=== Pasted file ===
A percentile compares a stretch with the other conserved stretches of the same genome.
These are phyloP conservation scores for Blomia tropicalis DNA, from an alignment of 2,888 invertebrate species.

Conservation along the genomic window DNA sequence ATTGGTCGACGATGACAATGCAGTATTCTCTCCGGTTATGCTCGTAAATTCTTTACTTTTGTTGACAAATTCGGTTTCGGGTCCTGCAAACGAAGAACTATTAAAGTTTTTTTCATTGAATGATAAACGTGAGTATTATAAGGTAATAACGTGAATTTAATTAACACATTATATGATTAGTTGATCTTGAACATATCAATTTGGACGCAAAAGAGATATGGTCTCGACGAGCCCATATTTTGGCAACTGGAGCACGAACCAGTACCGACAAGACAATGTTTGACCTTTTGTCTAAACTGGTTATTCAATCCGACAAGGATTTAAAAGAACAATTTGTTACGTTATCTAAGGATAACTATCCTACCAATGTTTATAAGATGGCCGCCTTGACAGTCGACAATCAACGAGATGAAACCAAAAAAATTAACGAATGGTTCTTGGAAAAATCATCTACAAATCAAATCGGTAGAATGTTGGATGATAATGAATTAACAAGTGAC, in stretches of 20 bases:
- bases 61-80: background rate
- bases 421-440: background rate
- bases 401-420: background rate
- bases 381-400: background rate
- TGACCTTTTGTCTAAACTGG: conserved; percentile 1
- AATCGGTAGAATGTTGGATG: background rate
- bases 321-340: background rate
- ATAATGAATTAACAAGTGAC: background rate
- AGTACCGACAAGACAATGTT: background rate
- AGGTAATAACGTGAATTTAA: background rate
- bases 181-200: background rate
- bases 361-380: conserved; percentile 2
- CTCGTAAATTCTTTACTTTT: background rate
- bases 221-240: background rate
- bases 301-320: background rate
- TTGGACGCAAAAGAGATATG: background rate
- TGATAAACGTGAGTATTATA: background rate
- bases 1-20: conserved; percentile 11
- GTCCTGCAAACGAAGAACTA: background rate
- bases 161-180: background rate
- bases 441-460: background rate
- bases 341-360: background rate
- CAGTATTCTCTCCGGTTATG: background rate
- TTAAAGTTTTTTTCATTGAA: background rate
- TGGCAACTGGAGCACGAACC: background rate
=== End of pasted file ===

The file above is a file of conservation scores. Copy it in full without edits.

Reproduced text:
A percentile compares a stretch with the other conserved stretches of the same genome.
These are phyloP conservation scores for Blomia tropicalis DNA, from an alignment of 2,888 invertebrate species.

Conservation along the genomic window DNA sequence ATTGGTCGACGATGACAATGCAGTATTCTCTCCGGTTATGCTCGTAAATTCTTTACTTTTGTTGACAAATTCGGTTTCGGGTCCTGCAAACGAAGAACTATTAAAGTTTTTTTCATTGAATGATAAACGTGAGTATTATAAGGTAATAACGTGAATTTAATTAACACATTATATGATTAGTTGATCTTGAACATATCAATTTGGACGCAAAAGAGATATGGTCTCGACGAGCCCATATTTTGGCAACTGGAGCACGAACCAGTACCGACAAGACAATGTTTGACCTTTTGTCTAAACTGGTTATTCAATCCGACAAGGATTTAAAAGAACAATTTGTTACGTTATCTAAGGATAACTATCCTACCAATGTTTATAAGATGGCCGCCTTGACAGTCGACAATCAACGAGATGAAACCAAAAAAATTAACGAATGGTTCTTGGAAAAATCATCTACAAATCAAATCGGTAGAATGTTGGATGATAATGAATTAACAAGTGAC, in stretches of 20 bases:
- bases 61-80: background rate
- bases 421-440: background rate
- bases 401-420: background rate
- bases 381-400: background rate
- TGACCTTTTGTCTAAACTGG: conserved; percentile 1
- AATCGGTAGAATGTTGGATG: background rate
- bases 321-340: background rate
- ATAATGAATTAACAAGTGAC: background rate
- AGTACCGACAAGACAATGTT: background rate
- AGGTAATAACGTGAATTTAA: background rate
- bases 181-200: background rate
- bases 361-380: conserved; percentile 2
- CTCGTAAATTCTTTACTTTT: background rate
- bases 221-240: background rate
- bases 301-320: background rate
- TTGGACGCAAAAGAGATATG: background rate
- TGATAAACGTGAGTATTATA: background rate
- bases 1-20: conserved; percentile 11
- GTCCTGCAAACGAAGAACTA: background rate
- bases 161-180: background rate
- bases 441-460: background rate
- bases 341-360: background rate
- CAGTATTCTCTCCGGTTATG: background rate
- TTAAAGTTTTTTTCATTGAA: background rate
- TGGCAACTGGAGCACGAACC: background rate